The humanitarian sensibility is the capacity to be moved by suffering we are not experiencing ourselves. It is especially remarkable when the suffering that moves us is remote, not present to our senses, but requires an imaginative empathic response. The desire to relieve distant suffering or right abstract wrongs is an outgrowth of the humanitarian sensibility. It is an active and extended form of charity.
The humanitarian sensibility is not innate–it is a product of culture, and not found in all societies, but where it is present it has profound consequences, both in the present and historically. We can see it operating to various degrees in the Syrian refugee crisis, just as we can discern its utter absence in the perpetrators whose violence has led millions to flee Syria and its environs. Historically, the humanitarian sensibility has powered innumerable movements, including the drive to abolish slavery in the Western world, beginning in the 18th and 19th centuries.
The humanitarian impulse, though not peculiar to the West, is a living expression of Biblical precepts and the natural rights tradition on which democratic government rests. It carries the Biblical injunction to ‘love thy neighbor as thyself’ to its farthest possibility, leading Westerners to battle hunger and disease afflicting other continents, to give to Haitian disaster relief, to correct cleft palates and blindness wherever they are found, and to support female rights and rights activists like Malala Yousafzai. The drive to minister to the world is noble, but it is not universally shared. And in the US, we can see the limits of that sensibility, as when our government turned away children from Latin America, who came here seeking refuge from the violence and exploitation of the drug trade.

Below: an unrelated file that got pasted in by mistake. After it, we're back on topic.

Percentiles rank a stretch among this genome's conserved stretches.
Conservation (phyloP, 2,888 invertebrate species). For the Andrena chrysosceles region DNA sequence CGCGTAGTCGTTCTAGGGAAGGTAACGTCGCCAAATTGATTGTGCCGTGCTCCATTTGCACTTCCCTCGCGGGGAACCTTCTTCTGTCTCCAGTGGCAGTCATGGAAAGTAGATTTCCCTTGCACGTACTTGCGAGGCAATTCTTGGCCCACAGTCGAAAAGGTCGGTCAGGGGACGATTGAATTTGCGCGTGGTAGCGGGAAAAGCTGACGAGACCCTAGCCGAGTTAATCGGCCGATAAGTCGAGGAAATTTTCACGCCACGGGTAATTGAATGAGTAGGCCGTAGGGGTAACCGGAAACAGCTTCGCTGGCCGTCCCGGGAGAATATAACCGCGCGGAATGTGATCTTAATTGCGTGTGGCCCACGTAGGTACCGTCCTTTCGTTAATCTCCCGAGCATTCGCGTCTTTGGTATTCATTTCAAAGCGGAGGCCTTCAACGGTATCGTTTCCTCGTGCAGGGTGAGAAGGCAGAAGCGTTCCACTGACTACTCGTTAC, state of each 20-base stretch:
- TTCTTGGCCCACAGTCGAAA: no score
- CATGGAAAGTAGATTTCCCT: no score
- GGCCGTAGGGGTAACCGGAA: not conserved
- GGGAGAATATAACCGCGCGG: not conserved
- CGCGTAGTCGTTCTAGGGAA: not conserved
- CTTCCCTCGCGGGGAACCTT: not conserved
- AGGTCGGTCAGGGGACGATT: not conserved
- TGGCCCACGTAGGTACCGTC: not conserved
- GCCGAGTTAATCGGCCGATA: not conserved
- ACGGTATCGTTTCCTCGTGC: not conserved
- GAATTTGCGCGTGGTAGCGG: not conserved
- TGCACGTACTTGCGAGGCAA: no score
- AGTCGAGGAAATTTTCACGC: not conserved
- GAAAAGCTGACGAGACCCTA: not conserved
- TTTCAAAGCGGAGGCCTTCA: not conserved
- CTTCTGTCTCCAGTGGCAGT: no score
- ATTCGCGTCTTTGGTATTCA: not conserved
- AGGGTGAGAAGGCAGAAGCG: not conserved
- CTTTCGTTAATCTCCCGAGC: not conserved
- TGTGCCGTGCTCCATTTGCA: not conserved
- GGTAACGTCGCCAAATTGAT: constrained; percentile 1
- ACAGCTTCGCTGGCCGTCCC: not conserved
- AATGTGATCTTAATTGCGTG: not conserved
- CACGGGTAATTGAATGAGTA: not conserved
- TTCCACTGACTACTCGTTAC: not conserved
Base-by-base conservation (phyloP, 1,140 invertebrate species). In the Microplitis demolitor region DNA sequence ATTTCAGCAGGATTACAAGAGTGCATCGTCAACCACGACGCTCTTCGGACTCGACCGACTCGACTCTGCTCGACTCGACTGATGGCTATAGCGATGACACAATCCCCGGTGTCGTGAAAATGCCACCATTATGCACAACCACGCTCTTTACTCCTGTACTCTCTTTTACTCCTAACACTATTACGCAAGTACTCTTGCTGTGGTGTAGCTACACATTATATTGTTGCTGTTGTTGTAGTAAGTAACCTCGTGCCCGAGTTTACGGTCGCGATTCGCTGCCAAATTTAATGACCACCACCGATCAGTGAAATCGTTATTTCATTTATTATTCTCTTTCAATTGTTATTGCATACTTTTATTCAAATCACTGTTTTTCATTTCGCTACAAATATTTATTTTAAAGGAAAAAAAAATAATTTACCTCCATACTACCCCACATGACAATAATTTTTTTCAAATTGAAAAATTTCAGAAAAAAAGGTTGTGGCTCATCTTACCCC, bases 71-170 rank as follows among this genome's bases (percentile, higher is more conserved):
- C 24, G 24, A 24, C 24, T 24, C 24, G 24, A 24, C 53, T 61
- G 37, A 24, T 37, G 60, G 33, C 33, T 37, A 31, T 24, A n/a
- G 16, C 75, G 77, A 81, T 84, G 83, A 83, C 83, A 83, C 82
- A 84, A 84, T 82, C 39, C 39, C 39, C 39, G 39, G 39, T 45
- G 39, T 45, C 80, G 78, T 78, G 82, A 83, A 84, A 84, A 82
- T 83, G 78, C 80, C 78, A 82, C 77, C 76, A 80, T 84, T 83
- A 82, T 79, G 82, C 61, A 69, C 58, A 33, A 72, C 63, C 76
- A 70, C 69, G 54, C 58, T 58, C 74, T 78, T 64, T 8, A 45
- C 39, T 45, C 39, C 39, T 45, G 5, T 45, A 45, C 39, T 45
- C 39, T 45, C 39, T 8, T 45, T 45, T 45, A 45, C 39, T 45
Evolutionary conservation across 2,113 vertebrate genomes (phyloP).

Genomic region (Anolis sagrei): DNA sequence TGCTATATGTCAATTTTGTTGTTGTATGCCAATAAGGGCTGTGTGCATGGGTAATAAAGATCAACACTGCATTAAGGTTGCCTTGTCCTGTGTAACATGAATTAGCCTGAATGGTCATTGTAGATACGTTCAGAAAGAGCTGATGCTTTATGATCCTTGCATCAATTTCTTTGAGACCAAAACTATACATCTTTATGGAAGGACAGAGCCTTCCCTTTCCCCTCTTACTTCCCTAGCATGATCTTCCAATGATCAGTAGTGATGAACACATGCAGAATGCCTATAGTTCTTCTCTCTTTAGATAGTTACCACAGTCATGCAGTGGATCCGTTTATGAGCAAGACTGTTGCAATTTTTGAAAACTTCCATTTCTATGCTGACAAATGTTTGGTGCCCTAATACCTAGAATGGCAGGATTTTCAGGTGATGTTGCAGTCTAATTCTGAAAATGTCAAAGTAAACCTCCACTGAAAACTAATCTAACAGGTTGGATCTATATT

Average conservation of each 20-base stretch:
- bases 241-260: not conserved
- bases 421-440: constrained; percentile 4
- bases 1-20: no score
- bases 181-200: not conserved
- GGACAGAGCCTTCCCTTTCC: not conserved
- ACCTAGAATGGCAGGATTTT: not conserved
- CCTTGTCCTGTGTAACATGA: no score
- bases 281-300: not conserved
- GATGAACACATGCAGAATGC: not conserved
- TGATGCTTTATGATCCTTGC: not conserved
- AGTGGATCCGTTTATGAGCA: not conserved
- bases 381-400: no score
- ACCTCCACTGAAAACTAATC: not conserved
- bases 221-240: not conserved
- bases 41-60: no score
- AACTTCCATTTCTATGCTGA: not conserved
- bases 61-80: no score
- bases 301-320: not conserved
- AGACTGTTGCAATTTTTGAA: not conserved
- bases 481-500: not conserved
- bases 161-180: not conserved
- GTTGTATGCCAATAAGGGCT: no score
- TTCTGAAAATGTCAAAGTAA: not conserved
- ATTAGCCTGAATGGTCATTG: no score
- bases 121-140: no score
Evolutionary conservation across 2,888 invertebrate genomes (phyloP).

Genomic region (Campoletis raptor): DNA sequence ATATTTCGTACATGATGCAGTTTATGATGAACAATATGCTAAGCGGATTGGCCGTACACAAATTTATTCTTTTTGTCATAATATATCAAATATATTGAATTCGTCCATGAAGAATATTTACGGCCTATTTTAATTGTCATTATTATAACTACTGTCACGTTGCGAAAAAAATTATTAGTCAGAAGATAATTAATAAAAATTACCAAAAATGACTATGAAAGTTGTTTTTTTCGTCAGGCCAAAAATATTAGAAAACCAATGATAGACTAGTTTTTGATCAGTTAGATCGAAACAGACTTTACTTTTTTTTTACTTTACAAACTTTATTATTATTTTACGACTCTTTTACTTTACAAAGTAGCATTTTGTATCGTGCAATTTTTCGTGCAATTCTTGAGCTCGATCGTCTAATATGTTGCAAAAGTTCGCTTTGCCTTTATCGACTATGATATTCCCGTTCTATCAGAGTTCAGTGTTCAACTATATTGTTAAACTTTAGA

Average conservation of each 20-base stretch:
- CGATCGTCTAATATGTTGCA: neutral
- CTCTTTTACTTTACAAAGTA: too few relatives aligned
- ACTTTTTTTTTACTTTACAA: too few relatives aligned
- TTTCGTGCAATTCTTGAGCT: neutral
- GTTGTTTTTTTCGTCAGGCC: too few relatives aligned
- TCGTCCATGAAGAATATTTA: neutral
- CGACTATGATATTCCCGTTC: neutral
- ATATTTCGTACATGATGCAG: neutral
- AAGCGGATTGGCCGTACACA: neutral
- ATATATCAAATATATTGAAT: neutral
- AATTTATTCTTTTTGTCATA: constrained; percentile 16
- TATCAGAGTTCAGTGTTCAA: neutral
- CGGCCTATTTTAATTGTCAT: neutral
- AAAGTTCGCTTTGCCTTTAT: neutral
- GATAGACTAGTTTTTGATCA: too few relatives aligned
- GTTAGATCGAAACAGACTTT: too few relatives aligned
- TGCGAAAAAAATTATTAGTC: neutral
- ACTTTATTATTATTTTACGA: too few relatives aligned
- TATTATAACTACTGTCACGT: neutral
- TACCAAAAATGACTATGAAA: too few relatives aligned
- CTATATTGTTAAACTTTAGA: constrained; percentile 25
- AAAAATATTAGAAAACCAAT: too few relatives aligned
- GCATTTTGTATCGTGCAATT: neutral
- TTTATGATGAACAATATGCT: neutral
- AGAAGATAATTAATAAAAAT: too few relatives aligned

Image: from this source.
The emblem of the beseeching slave with the question “Am I Not a Man and a Brother?”
first gained circulation in the 1780s as the seal of the Society for the Abolition of Slavery in England.
The design was rendered in many forms,
on coins, in ceramic by Josiah Wedgwood, and as a woodcut, as here.
This powerful graphic appealed to viewers to look beyond differences of race and condition
to acknowledge the common humanity that linked free people with the enslaved.
This particular woodcut appeared on an American broadside to illustrate
John Greenleaf Whittier’s 1837 poem, ‘Our Countrymen in Chains.’